3. Organized and Goal-Oriented
As someone who suffers from a type-A personality (for better or worse), I cannot stress this point enough, and I want to emphasize the value of honing organizational skills and setting goals for yourself. I’ve traveled to five countries, and believe me, planning and being organized makes or breaks your trip. Just think about it, before your trip (at minimum) you have to figure out and complete the following: (1) dates of travel, (2) applying for a visa (and the right one!), (3) booking flights, (4) housing and accommodation, and (5) securing an internship, volunteership, or job for a certain period of time. The logistics speak for themselves, I rest my case.
Tip for job seekers:
A good self-reflective exercise to practice and an important way learn to how to make a case for your experiences is linking them back to employable skills, don’t shy away from being creative about connecting the dots. For example, if you don’t have experience in event planning, and a job you’re looking into requires this kind of experience to a certain extend, then find a way to package and refer to a trip(s) abroad that you planned, and summarize details, but don’t leave out any of your organizational thinking, goal-setting, or planning-ahead skills.
Employers are using this trendy concept known as “risk-taking,” and referring to it more often, making it a characteristic that is highly sought after in most sectors. Mind you, this quality is not meant to imply recklessness, but rather calculation – a risk-benefit analysis of sorts hardwired into one’s thinking. A risk-taker is always on the hunt for new experiences and exciting challenges, and more often than not, are the kind of people who take projects, ideas, and goals to the next level.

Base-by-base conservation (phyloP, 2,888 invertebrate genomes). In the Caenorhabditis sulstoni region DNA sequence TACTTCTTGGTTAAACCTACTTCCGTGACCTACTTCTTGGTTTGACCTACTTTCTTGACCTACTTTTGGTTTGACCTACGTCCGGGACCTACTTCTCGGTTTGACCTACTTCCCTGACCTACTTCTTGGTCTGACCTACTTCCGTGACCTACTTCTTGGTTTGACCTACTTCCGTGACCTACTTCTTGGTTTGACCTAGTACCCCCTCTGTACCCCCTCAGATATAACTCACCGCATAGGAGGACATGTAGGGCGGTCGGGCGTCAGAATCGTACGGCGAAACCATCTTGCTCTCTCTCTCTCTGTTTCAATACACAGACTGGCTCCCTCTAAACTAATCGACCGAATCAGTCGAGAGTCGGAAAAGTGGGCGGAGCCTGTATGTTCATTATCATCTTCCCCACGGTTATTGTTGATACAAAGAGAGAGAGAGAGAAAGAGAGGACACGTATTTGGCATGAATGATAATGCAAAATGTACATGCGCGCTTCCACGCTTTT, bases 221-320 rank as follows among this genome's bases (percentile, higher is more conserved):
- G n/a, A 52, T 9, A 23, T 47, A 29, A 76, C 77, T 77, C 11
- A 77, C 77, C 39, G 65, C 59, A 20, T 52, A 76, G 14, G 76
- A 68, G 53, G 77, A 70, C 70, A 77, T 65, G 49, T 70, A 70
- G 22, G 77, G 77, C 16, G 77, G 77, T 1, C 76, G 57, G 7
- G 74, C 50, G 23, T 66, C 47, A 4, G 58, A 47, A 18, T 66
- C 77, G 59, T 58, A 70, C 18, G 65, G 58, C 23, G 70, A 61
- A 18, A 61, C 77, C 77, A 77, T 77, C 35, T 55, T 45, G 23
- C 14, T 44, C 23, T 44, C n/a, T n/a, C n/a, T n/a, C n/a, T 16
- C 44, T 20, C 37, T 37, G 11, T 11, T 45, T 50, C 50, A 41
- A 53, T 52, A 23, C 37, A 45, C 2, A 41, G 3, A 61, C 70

If you can cultivate patience and self-awareness in the face of frustration and confusion, then you have mastered the ability to adapt. It’s a special skill because its the hardest (in my opinion) to learn. Being adaptable presents a huge learning curve, but also the most exciting opportunity for personal growth and self-discovery. Can you imagine having unique and/or constantly changing situations, and yet still finding your footing? That’s what happens when you’re adaptable, even the most frustrating and challenging situations become manageable and (eventually) easy to handle with a dash of grace and composure.
I believe an important aspect of traveling abroad requires having a compelling story to backup the personal motivations, interest, and dreams to fulfill the goal of living and working overseas. Check out this TED Talk about owning your story:
Torin Perez believes we each have a unique story to tell. He believes that when we own our stories and go after our dreams, the future will not only be brighter for ourselves; but for the people we love, and others we impact throughout the world. In this powerful talk, Torin draws listeners into his own story — one filled with timeless lessons in self-discovery, building courage and facing fears on the path to our purpose.